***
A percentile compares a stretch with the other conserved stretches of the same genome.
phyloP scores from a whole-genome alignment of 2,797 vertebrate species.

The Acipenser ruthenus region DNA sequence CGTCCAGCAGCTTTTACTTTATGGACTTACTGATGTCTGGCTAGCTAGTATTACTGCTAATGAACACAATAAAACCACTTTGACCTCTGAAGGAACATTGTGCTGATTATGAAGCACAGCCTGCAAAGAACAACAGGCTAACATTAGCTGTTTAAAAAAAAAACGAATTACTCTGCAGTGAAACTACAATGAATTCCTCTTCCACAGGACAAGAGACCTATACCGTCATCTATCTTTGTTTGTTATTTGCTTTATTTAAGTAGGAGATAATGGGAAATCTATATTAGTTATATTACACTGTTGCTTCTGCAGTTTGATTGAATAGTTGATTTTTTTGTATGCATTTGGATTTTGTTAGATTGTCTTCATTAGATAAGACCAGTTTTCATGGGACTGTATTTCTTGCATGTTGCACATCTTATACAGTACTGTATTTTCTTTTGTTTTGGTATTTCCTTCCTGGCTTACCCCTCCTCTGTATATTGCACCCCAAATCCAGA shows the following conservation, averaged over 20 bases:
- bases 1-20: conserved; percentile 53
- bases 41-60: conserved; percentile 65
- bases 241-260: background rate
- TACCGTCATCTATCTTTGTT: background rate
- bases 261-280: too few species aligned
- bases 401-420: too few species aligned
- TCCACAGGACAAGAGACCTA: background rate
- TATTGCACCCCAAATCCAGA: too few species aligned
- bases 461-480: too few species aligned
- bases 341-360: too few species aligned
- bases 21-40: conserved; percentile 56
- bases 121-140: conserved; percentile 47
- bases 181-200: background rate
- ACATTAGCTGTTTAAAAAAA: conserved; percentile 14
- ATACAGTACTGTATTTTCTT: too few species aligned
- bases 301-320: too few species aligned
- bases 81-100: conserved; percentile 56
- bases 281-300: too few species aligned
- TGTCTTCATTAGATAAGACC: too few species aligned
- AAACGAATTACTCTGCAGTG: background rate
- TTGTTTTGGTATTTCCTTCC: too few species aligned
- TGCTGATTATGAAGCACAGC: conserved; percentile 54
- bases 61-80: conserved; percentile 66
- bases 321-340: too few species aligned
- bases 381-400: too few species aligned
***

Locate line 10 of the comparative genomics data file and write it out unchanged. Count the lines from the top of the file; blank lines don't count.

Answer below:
- TCCACAGGACAAGAGACCTA: background rate